A Dance Step into Indian Culture

By Schofield, Meenakshy-Bhaskar | Social Studies Review, Fall 2005 | Go to article overview

A Dance Step into Indian Culture


Schofield, Meenakshy-Bhaskar, Social Studies Review


It was six years ago that Ms. Nina White, my daughter Gabriella's sixth grade social studies teacher at Edwin Markham Middle School, invited me to come in to her classes to demonstrate the classic art of traditional Indian dance. It was a pleasure to come in to the classes and share with the students that which is foreign to most American students, yet quite familiar to students in America who are of Indian descent. In fact, it is quite common for children of Indian descent to take formal training as dancers. Many come to my school in Folsom, California. In fact, many of my students are from nonIndian families. I am pleased to offer California social studies teachers some fundamental information about classical Indian dance, share photos of my daughter, Gabriela Bhaskar (who completed her arangetram in August 2004), demonstrating several basic dance positions, and provide internet links so that teachers may bring the music, the instruments, and even performing dancers into their classrooms.

The Tradition of Dance In India

In India, the arts have always been an important part of the culture. The patronage of the performing, visual and literary arts in India originated at the temples; kings supporting temples and temples supporting the artists. The importance of dance is depicted in the sculptures and frescoes on the temple walls in India, presenting dancing girls in various postures. However, through the years with all the foreign invasions of India, patronage of the arts became nonexistent and the arts were almost lost forever. Some enthusiastic critics and writers, with the help of leading families in India, revived them and restored the prestige connected with the arts as it was in the old days. The foundations of traditional dance, music and theater are preserved in several books composed up to 2000 years ago, namely, the Natya Sastra, Abhinaya Darpana, Abhinaya Chandrika.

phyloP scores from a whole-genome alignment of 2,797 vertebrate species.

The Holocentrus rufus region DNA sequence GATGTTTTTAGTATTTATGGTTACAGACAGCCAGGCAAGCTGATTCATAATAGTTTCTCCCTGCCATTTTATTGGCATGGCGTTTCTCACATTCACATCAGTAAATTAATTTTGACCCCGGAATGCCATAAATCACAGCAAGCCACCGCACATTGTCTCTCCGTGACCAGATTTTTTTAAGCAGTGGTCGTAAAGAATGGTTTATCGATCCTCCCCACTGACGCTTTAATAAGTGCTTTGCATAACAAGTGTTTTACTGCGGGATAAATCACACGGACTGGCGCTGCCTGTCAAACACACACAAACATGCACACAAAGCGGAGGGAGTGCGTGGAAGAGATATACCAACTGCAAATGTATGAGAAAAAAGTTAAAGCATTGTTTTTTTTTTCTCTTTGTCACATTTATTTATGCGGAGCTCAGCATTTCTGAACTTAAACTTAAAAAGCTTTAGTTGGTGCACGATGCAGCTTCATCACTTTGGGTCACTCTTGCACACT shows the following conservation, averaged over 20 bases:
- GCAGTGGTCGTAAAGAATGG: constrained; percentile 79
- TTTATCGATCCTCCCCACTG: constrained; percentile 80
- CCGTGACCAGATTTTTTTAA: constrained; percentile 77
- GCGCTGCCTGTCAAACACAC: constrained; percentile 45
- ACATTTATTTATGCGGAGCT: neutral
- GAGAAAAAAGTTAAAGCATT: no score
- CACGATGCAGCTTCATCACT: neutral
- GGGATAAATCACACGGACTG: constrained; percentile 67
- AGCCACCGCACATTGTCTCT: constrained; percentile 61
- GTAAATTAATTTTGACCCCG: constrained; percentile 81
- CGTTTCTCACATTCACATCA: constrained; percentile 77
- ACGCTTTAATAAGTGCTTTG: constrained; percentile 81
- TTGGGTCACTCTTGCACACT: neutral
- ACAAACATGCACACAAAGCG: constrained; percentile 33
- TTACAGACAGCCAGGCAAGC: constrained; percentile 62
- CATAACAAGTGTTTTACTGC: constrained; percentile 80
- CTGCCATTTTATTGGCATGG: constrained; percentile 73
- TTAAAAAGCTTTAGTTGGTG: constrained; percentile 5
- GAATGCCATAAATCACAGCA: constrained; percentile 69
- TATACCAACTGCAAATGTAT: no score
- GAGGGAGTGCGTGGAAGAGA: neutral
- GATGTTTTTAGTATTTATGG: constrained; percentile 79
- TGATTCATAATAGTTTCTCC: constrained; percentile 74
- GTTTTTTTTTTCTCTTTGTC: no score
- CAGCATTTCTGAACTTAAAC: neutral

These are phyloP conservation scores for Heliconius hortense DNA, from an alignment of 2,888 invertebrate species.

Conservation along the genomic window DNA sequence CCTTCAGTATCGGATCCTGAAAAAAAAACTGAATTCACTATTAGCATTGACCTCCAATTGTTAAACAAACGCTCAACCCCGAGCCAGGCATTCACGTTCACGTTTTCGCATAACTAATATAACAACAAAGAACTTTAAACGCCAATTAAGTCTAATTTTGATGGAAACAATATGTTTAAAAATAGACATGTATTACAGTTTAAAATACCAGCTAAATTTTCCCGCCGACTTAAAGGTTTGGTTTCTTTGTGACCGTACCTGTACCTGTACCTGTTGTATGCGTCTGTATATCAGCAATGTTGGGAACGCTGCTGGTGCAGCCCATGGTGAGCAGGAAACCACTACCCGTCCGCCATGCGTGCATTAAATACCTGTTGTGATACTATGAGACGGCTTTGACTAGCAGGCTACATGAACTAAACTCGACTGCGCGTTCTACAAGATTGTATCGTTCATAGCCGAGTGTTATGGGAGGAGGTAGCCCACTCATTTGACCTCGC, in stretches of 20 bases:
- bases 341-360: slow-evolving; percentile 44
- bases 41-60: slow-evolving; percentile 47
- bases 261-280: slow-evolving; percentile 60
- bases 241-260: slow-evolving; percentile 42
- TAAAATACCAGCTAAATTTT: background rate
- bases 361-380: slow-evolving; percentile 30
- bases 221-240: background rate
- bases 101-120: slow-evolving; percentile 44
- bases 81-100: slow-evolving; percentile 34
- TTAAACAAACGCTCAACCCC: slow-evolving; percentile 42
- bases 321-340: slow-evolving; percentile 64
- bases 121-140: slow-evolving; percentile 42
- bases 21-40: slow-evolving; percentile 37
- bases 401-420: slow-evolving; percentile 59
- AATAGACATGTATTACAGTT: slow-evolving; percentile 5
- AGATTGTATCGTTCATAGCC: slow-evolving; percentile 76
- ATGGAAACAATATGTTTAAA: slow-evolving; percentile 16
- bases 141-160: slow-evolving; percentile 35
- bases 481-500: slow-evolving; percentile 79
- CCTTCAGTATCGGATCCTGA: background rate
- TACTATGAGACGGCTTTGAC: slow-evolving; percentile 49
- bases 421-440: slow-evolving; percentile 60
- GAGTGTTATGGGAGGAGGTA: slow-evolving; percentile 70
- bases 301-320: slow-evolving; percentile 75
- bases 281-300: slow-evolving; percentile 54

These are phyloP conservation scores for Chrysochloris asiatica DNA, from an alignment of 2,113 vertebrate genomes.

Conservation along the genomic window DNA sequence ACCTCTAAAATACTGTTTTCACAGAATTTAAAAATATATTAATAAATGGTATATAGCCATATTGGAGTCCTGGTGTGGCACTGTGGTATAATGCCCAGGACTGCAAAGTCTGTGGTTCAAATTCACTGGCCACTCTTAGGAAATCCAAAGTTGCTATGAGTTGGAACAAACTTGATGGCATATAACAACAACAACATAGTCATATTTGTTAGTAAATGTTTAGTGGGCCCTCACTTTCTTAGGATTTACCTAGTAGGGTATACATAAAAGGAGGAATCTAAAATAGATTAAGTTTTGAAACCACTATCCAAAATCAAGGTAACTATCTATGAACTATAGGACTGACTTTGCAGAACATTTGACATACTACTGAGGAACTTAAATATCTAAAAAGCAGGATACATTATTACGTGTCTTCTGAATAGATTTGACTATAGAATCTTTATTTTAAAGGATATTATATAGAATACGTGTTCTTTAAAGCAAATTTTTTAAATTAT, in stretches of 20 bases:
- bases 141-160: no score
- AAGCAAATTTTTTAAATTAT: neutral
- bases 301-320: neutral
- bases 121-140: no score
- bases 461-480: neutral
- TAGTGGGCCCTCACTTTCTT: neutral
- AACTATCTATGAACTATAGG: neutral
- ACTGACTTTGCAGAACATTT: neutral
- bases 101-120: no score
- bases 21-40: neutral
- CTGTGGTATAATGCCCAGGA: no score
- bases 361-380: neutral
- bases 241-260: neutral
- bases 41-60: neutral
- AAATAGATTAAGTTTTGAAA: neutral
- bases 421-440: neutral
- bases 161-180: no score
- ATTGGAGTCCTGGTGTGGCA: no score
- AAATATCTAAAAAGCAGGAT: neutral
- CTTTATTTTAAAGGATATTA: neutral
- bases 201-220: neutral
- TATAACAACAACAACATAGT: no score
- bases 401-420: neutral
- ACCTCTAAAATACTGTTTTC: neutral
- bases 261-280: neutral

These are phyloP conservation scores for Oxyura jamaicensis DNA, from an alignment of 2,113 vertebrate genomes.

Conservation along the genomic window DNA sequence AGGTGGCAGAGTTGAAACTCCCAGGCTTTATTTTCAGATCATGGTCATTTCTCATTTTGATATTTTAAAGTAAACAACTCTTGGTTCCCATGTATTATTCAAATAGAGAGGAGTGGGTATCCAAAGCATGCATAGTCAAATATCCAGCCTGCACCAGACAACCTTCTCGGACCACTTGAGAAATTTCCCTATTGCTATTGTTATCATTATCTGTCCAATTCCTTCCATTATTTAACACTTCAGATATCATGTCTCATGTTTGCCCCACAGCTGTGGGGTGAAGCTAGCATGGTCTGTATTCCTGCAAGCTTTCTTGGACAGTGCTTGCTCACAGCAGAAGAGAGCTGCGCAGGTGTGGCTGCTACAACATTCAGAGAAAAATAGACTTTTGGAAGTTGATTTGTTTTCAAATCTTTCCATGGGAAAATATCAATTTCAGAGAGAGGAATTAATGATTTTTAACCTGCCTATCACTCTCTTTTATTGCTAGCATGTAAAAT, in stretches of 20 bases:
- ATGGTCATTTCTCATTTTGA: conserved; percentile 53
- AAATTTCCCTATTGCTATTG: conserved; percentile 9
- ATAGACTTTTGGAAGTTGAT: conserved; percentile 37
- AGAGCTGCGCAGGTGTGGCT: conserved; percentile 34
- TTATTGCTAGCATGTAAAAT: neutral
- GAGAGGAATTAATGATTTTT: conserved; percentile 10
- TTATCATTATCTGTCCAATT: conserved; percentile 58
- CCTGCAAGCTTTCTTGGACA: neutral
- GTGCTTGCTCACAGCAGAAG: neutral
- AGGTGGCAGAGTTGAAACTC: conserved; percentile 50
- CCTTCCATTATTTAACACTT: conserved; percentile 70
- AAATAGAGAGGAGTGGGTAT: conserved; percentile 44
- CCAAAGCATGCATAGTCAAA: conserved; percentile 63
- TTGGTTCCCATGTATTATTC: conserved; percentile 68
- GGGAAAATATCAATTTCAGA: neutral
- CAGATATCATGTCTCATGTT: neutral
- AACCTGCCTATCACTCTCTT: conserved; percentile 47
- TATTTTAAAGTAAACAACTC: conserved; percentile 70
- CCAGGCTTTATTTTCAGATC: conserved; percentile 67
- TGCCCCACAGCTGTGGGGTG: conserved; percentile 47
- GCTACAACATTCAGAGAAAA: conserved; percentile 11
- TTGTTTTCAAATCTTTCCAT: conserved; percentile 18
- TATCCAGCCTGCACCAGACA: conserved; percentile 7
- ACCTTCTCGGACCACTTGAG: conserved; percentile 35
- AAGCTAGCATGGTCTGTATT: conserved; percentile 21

Seven classical dance styles are still in existence in India today. They are Bharathanatyam, Kuchipudi, Mohlni Attam, Manipuri, Kathakali, Kathak, & Odissi. Each of these dance styles has its own format, characteristics, music, and literature to support it. The Indian dance styles are structured and because of its definite format, it is called classical dance. According to the Natya Sastra, there are 3 categories of dances. Pure dance; (Nritta), mime(Nritya) or dance drama (Natya). All the dances of the Bharatha Natyam repertoire fall into these categories. The masculine is called tandava, where the movements are bold and strong and the feminine is lasya, graceful and flowing movements.

Of all the classical dance styles in India, Bharathanatyam is the most faithful to the Natya Sastra, adhering closely to the rules mapped out in it. This article will focus on introducing Bharathanatyam to the new audience. If the reader has never seen traditional Indian dance performed, I suggest you read the article, then view the samples of the music and dance found on the internet links provided. Then read the article a second time. That which will have seemed most unfamiliar on first reading will be much better understood in the second reading.

Training

Originating from the Southern state of Tamil Nadu, Bharathanatyam is the most popular of all the dance forms of India. This is because the style is very adaptable for the new millennium. It is athletic, expressive, graceful, poetic and rhythmic, all at once.

The dances involve moving the body with grace; coordinating decorative movements of the eye & eyebrows, and movement of the neck and head. Some of the dances talk about the mythology of India and the hands play an important part. There is an elaborate symbolic language comprised of hand gestures, 28 single and 26 double hand gestures, which can be used to tell these stories. There are exercises for the dancer to train the use of the eyes, cheeks, eyebrows & lips, to develop the students miming abilities. …

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